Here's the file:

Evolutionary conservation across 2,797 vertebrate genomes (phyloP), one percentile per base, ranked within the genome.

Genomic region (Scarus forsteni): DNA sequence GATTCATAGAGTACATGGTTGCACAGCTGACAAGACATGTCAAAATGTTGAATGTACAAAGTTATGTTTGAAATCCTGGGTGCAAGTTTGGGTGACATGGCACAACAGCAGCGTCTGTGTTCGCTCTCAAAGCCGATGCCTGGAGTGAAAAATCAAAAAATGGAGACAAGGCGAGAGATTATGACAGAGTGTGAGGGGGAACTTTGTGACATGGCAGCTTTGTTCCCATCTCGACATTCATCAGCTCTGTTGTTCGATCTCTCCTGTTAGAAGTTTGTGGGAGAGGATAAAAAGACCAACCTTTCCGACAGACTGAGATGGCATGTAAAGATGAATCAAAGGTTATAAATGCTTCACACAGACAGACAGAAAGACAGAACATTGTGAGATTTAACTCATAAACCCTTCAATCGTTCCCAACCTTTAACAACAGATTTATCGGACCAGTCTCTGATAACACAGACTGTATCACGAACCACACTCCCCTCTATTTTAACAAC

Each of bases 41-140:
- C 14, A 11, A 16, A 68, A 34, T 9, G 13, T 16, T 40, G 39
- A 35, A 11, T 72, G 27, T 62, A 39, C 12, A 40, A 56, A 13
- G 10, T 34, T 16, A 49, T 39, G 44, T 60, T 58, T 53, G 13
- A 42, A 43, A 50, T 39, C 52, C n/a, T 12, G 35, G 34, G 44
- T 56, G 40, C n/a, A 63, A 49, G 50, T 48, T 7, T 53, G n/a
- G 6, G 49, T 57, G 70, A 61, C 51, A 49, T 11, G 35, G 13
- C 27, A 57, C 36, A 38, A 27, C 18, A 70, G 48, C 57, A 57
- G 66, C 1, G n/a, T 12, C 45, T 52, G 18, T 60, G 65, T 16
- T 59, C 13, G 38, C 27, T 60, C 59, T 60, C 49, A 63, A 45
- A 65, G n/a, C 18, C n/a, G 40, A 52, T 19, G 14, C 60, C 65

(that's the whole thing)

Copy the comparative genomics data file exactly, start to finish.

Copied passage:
Evolutionary conservation across 2,797 vertebrate genomes (phyloP), one percentile per base, ranked within the genome.

Genomic region (Scarus forsteni): DNA sequence GATTCATAGAGTACATGGTTGCACAGCTGACAAGACATGTCAAAATGTTGAATGTACAAAGTTATGTTTGAAATCCTGGGTGCAAGTTTGGGTGACATGGCACAACAGCAGCGTCTGTGTTCGCTCTCAAAGCCGATGCCTGGAGTGAAAAATCAAAAAATGGAGACAAGGCGAGAGATTATGACAGAGTGTGAGGGGGAACTTTGTGACATGGCAGCTTTGTTCCCATCTCGACATTCATCAGCTCTGTTGTTCGATCTCTCCTGTTAGAAGTTTGTGGGAGAGGATAAAAAGACCAACCTTTCCGACAGACTGAGATGGCATGTAAAGATGAATCAAAGGTTATAAATGCTTCACACAGACAGACAGAAAGACAGAACATTGTGAGATTTAACTCATAAACCCTTCAATCGTTCCCAACCTTTAACAACAGATTTATCGGACCAGTCTCTGATAACACAGACTGTATCACGAACCACACTCCCCTCTATTTTAACAAC

Each of bases 41-140:
- C 14, A 11, A 16, A 68, A 34, T 9, G 13, T 16, T 40, G 39
- A 35, A 11, T 72, G 27, T 62, A 39, C 12, A 40, A 56, A 13
- G 10, T 34, T 16, A 49, T 39, G 44, T 60, T 58, T 53, G 13
- A 42, A 43, A 50, T 39, C 52, C n/a, T 12, G 35, G 34, G 44
- T 56, G 40, C n/a, A 63, A 49, G 50, T 48, T 7, T 53, G n/a
- G 6, G 49, T 57, G 70, A 61, C 51, A 49, T 11, G 35, G 13
- C 27, A 57, C 36, A 38, A 27, C 18, A 70, G 48, C 57, A 57
- G 66, C 1, G n/a, T 12, C 45, T 52, G 18, T 60, G 65, T 16
- T 59, C 13, G 38, C 27, T 60, C 59, T 60, C 49, A 63, A 45
- A 65, G n/a, C 18, C n/a, G 40, A 52, T 19, G 14, C 60, C 65